Home Deconstruction



Residential Deconstruction is an alternative to home demolition before starting a new project of house remodeling or new construction. It means carefully dismantling the constructed components of a house so the materials can be salvaged and reused within the new plan, or in other projects. Materials are typically removed in the opposite order in which they were installed, to maximize reuse. Materials that can’t be reused can be recycled instead. This systematic approach to using and reusing materials more productively over their entire life cycle is a part of EPA’s Sustainable Materials Management (SMM). The Environmental Protection Agency (EPA)’s SMM Strategic Plan for 2017 – 2022 identifies a key priority to advance deconstruction as part of the SMM in the Built Environment including roads, buildings, bridges, and other infrastructure.



Benefits of Home Deconstruction

The EPA advises that deconstruction is economically and environmentally beneficial as it can conserve resources, reduce waste, enhance resilience to natural and man-made disasters, and minimize the environmental impacts of the materials used. 

  • Waste Reduction: In the deconstruction process we recognize the value of materials and their ability to have a second life. Salvaging reusable building materials reduces the amount of construction waste sent to landfills. According to the EPA, construction and demolition (C&D) waste accounts for more than two-thirds of all waste in the U.S. Home renovations and remodels account for ninety percent of C&D debris. For example, the weight of demolition debris from a typical residential kitchen remodel is equivalent to the weight of four years of curbside recycling.
  • Reusing building materials reduces the demand for natural resources. According to Budget Dumpster, a typical 2,000-square-foot home can produce up to 6,000 feet of reusable lumber when deconstructed. Reusing building materials saves about 95% of the energy that would be required to make the same materials by mining and processing raw natural resources.
  • Deconstruction reduces the amount of noise and air pollution that is often caused by tearing down a structure. It also reduces the water alternatively used in regular demolition to lessen the amount of dust and pollution.




  • Deconstruction generates jobs and creates careers in the recycling industry. The EPA’s Recycling Economic Information (REI) Report found that in 2012, recycling C&D materials produced just under $10 billion in wages and over 175,000 jobs.
  • Quality Materials: According to Home Resource, lumber from earlier decades is many times denser, drier, and stronger than modern lumber, and many reclaimed materials are prized for their quality.
  • Donated reclaimed building materials, which are more affordable than new materials, help people at all income levels improve the livability of their homes and neighborhoods.



The main challenges are time and money, but both can be overcome. 

Deconstruction may be more expensive than demolition but you can consolidate the cost with tax deductions.

Budget Dumpster shares that the total upfront house deconstruction cost can range between $20,000-$25,000, compared with $10,000-$15,000 for traditional demolition. Yet, the tax benefits of deconstruction can close the gap in cost at the end of the project. Materials from a deconstruction project are tax-deductible when donated to a qualified nonprofit building reuse center such as Home ReSource. These tax benefits usually result in significant savings over conventional demolition for a home or building owner.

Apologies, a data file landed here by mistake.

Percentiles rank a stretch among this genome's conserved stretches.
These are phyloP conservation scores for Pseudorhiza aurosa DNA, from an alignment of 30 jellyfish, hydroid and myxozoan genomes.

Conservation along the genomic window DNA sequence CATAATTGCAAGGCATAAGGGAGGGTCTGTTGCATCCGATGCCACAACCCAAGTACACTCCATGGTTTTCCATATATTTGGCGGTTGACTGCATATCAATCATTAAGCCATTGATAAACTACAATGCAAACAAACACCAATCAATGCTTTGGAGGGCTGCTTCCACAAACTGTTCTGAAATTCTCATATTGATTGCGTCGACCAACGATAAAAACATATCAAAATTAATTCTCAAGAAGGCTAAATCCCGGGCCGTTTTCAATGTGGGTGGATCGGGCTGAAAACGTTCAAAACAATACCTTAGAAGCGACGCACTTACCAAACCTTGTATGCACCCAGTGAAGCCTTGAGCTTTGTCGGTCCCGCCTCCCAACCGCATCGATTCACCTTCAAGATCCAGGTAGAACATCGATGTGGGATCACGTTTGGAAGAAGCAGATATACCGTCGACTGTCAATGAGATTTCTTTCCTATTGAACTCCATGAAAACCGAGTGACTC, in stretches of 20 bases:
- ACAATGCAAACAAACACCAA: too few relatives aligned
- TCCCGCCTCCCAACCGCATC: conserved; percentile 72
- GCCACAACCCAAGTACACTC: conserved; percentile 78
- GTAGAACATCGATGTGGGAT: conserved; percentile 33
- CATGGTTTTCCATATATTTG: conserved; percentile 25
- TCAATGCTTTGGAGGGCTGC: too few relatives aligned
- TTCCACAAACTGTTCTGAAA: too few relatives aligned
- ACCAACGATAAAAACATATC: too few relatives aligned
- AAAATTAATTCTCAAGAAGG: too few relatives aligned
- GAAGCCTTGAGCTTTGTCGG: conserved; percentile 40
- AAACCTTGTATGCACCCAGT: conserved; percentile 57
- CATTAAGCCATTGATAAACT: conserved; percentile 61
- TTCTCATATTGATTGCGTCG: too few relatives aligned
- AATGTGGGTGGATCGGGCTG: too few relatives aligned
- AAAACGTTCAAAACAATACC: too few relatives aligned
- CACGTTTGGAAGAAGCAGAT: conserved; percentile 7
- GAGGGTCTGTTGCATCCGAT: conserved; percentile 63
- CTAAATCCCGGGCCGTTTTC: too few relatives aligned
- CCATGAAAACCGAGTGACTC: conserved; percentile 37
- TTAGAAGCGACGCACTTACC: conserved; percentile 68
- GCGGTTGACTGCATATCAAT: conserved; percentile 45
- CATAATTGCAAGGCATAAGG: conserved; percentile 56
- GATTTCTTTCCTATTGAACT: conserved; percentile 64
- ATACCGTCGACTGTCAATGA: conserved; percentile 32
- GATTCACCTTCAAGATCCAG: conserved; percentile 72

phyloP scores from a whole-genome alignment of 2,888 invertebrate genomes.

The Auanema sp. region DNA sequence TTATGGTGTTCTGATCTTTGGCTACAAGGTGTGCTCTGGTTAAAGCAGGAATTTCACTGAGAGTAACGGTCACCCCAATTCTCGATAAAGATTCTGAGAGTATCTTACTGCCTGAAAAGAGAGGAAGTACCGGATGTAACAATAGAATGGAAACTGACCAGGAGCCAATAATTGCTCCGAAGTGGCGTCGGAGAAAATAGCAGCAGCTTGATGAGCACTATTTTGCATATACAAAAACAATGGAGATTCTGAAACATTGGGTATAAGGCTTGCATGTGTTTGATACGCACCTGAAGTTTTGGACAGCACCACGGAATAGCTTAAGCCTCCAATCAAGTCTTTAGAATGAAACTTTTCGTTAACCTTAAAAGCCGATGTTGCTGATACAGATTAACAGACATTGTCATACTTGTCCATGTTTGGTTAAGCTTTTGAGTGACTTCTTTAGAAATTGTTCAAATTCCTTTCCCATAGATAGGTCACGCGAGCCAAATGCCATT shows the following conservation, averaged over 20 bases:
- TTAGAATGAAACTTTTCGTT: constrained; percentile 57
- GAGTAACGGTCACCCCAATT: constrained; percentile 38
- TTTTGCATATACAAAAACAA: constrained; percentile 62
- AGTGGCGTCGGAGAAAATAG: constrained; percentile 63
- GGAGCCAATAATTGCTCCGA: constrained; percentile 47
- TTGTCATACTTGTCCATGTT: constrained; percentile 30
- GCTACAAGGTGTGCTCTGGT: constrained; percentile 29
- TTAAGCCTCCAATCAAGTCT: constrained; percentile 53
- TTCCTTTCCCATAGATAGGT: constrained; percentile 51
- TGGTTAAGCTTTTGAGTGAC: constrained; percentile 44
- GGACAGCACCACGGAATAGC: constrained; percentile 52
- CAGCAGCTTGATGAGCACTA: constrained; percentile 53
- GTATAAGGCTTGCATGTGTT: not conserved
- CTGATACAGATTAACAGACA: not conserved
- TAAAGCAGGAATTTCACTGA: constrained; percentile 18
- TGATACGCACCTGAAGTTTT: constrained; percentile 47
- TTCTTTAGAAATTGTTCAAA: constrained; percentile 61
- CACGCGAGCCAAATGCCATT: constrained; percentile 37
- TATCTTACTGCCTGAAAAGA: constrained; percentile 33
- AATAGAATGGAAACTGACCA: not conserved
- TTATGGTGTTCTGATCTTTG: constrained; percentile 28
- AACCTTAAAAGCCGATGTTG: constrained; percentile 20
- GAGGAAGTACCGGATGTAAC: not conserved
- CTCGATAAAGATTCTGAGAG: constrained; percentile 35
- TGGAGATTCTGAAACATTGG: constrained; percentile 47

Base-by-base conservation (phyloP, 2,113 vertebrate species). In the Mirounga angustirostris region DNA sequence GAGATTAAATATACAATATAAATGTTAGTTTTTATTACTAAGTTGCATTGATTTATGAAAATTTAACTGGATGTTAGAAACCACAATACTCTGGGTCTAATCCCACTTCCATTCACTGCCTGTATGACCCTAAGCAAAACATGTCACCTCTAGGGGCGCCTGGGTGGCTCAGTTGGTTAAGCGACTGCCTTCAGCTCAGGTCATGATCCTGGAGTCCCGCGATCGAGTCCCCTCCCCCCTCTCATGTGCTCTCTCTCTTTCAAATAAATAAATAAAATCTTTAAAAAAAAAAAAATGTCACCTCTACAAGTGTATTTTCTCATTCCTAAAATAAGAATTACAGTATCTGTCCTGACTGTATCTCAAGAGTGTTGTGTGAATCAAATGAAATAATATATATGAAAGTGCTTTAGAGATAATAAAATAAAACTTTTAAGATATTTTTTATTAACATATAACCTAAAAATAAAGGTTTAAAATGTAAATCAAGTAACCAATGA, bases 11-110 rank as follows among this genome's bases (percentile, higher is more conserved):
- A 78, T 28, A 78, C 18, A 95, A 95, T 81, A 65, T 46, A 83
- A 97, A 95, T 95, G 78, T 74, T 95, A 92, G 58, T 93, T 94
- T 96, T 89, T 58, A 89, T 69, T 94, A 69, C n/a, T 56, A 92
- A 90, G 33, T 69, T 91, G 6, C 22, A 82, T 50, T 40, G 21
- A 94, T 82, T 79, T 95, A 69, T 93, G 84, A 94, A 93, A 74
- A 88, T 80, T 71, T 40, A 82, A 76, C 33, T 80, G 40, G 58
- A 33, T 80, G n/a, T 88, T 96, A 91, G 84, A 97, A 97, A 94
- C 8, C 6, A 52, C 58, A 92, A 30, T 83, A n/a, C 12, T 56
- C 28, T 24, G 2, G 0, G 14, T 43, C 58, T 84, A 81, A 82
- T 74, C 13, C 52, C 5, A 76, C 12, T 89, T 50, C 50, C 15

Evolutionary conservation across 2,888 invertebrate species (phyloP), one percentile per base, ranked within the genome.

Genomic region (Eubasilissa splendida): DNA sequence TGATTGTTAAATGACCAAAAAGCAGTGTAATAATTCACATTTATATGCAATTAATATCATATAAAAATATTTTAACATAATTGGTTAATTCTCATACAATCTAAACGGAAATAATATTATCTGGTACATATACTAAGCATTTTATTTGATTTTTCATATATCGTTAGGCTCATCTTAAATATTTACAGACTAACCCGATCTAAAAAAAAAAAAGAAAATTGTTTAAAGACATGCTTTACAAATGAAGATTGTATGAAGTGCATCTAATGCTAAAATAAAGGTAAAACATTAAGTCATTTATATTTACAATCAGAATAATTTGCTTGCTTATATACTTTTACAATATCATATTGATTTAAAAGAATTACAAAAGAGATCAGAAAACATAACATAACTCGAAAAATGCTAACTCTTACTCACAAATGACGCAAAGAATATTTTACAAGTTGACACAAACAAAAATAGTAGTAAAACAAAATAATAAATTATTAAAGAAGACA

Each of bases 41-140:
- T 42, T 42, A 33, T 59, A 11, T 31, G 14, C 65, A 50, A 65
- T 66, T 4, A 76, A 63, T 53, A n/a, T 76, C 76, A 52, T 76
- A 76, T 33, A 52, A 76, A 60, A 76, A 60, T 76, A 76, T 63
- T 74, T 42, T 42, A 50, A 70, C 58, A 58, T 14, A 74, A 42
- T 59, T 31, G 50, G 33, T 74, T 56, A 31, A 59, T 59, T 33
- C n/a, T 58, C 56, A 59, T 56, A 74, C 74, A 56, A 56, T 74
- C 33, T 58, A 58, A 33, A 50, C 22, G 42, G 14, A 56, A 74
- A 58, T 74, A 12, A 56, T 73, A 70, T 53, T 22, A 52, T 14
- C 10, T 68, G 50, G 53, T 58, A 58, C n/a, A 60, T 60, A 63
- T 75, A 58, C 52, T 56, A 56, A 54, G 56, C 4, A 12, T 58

The deconstruction process generally takes longer than demolition. Dumpsters estimate the deconstruction process takes between one and ten days, depending on the portion of the structure that is deconstructed and the parts that are planned to be demolished. Habitat for humanity claims that its deconstruction services can take as little as one day of work. 


The best solution to overcome deconstruction challenges is to design for deconstruction. Ideally, planning for waste reduction begins as early as the initial building design. Just as buildings can be designed for flexibility to accommodate change, and for ease of alteration, buildings can also be designed to eventually be deconstructed.
Planning for deconstruction involves using durable materials and designing building assemblies so that materials can be easily separated when removed. 

The concept of designing a building thinking of its end of life is called circular construction and is being researched and piloted.


Building Codes

Unfortunately, demolition is still more prevalent in most cities in the U.S but some local municipalities are making an effort to change that. 

Here is a list of the states that banned the disposal of construction and demolition materials or hold other recycling ordinances to increase recycling rates and divert materials from landfills.

The city of Palo Alto, CA, banned demolition altogether and is promoting deconstruction. 

Portland, OR banns demolition for specific projects and provides a list of certified deconstruction contractors.
Cities such as San Jose, CA incentivize deconstruction in various ways. In Seattle, instead of holding demolition while waiting for the construction permit to be issued, you may receive a deconstruction permit before the construction permit is issued. 


Climate Resilience